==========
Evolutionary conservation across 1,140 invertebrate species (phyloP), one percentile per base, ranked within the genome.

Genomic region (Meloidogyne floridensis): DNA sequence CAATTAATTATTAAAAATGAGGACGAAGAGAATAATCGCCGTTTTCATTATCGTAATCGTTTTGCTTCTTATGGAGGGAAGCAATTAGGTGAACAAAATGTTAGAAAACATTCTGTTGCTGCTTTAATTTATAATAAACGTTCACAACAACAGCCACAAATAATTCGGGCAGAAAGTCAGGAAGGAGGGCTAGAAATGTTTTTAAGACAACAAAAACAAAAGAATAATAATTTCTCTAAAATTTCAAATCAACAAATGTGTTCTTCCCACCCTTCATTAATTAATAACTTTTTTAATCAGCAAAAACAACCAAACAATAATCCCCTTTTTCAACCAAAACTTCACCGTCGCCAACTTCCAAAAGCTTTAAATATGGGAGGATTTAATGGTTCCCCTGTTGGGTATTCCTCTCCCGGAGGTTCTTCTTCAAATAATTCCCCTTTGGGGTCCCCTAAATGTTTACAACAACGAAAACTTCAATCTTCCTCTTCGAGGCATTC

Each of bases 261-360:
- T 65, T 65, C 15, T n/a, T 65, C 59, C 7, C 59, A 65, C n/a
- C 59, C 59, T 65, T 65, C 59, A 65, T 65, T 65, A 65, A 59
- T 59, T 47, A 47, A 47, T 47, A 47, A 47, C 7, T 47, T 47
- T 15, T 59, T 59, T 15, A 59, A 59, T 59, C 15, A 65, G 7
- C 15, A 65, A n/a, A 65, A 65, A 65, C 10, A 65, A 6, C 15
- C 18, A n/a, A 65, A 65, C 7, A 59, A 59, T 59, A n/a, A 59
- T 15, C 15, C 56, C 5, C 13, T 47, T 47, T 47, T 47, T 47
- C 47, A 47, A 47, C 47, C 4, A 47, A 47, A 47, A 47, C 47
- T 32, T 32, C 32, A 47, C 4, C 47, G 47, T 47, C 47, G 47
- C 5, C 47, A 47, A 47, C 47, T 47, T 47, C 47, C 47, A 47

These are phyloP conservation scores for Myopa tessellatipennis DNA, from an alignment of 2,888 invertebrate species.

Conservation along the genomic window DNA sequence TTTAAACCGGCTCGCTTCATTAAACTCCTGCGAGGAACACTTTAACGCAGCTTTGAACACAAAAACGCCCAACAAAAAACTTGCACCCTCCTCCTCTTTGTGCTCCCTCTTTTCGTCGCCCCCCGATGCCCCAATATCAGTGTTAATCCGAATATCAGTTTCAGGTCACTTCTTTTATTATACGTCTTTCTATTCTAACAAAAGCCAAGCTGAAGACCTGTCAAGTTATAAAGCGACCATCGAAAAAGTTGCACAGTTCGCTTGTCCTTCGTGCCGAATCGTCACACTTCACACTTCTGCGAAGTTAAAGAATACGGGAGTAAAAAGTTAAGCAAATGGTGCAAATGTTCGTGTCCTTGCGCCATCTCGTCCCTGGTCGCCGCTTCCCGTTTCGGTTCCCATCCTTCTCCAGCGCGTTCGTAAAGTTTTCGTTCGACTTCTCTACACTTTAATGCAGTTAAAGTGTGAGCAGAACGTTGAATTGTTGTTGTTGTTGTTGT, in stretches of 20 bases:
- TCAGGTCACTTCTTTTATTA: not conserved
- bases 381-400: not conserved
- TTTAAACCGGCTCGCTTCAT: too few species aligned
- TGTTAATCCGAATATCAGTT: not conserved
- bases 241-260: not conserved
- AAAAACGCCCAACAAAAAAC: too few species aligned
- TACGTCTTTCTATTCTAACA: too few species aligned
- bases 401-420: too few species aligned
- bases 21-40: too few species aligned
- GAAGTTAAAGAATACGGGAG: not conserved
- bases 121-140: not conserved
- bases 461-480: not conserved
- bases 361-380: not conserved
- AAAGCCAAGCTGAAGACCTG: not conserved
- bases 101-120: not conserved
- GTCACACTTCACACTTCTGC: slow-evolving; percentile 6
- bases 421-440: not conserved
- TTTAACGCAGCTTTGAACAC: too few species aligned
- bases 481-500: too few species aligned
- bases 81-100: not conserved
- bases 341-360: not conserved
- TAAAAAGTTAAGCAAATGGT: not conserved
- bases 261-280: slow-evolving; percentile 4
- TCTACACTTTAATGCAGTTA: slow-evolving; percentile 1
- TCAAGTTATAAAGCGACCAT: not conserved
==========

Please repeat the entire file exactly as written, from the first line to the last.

Evolutionary conservation across 1,140 invertebrate species (phyloP), one percentile per base, ranked within the genome.

Genomic region (Meloidogyne floridensis): DNA sequence CAATTAATTATTAAAAATGAGGACGAAGAGAATAATCGCCGTTTTCATTATCGTAATCGTTTTGCTTCTTATGGAGGGAAGCAATTAGGTGAACAAAATGTTAGAAAACATTCTGTTGCTGCTTTAATTTATAATAAACGTTCACAACAACAGCCACAAATAATTCGGGCAGAAAGTCAGGAAGGAGGGCTAGAAATGTTTTTAAGACAACAAAAACAAAAGAATAATAATTTCTCTAAAATTTCAAATCAACAAATGTGTTCTTCCCACCCTTCATTAATTAATAACTTTTTTAATCAGCAAAAACAACCAAACAATAATCCCCTTTTTCAACCAAAACTTCACCGTCGCCAACTTCCAAAAGCTTTAAATATGGGAGGATTTAATGGTTCCCCTGTTGGGTATTCCTCTCCCGGAGGTTCTTCTTCAAATAATTCCCCTTTGGGGTCCCCTAAATGTTTACAACAACGAAAACTTCAATCTTCCTCTTCGAGGCATTC

Each of bases 261-360:
- T 65, T 65, C 15, T n/a, T 65, C 59, C 7, C 59, A 65, C n/a
- C 59, C 59, T 65, T 65, C 59, A 65, T 65, T 65, A 65, A 59
- T 59, T 47, A 47, A 47, T 47, A 47, A 47, C 7, T 47, T 47
- T 15, T 59, T 59, T 15, A 59, A 59, T 59, C 15, A 65, G 7
- C 15, A 65, A n/a, A 65, A 65, A 65, C 10, A 65, A 6, C 15
- C 18, A n/a, A 65, A 65, C 7, A 59, A 59, T 59, A n/a, A 59
- T 15, C 15, C 56, C 5, C 13, T 47, T 47, T 47, T 47, T 47
- C 47, A 47, A 47, C 47, C 4, A 47, A 47, A 47, A 47, C 47
- T 32, T 32, C 32, A 47, C 4, C 47, G 47, T 47, C 47, G 47
- C 5, C 47, A 47, A 47, C 47, T 47, T 47, C 47, C 47, A 47

These are phyloP conservation scores for Myopa tessellatipennis DNA, from an alignment of 2,888 invertebrate species.

Conservation along the genomic window DNA sequence TTTAAACCGGCTCGCTTCATTAAACTCCTGCGAGGAACACTTTAACGCAGCTTTGAACACAAAAACGCCCAACAAAAAACTTGCACCCTCCTCCTCTTTGTGCTCCCTCTTTTCGTCGCCCCCCGATGCCCCAATATCAGTGTTAATCCGAATATCAGTTTCAGGTCACTTCTTTTATTATACGTCTTTCTATTCTAACAAAAGCCAAGCTGAAGACCTGTCAAGTTATAAAGCGACCATCGAAAAAGTTGCACAGTTCGCTTGTCCTTCGTGCCGAATCGTCACACTTCACACTTCTGCGAAGTTAAAGAATACGGGAGTAAAAAGTTAAGCAAATGGTGCAAATGTTCGTGTCCTTGCGCCATCTCGTCCCTGGTCGCCGCTTCCCGTTTCGGTTCCCATCCTTCTCCAGCGCGTTCGTAAAGTTTTCGTTCGACTTCTCTACACTTTAATGCAGTTAAAGTGTGAGCAGAACGTTGAATTGTTGTTGTTGTTGTTGT, in stretches of 20 bases:
- TCAGGTCACTTCTTTTATTA: not conserved
- bases 381-400: not conserved
- TTTAAACCGGCTCGCTTCAT: too few species aligned
- TGTTAATCCGAATATCAGTT: not conserved
- bases 241-260: not conserved
- AAAAACGCCCAACAAAAAAC: too few species aligned
- TACGTCTTTCTATTCTAACA: too few species aligned
- bases 401-420: too few species aligned
- bases 21-40: too few species aligned
- GAAGTTAAAGAATACGGGAG: not conserved
- bases 121-140: not conserved
- bases 461-480: not conserved
- bases 361-380: not conserved
- AAAGCCAAGCTGAAGACCTG: not conserved
- bases 101-120: not conserved
- GTCACACTTCACACTTCTGC: slow-evolving; percentile 6
- bases 421-440: not conserved
- TTTAACGCAGCTTTGAACAC: too few species aligned
- bases 481-500: too few species aligned
- bases 81-100: not conserved
- bases 341-360: not conserved
- TAAAAAGTTAAGCAAATGGT: not conserved
- bases 261-280: slow-evolving; percentile 4
- TCTACACTTTAATGCAGTTA: slow-evolving; percentile 1
- TCAAGTTATAAAGCGACCAT: not conserved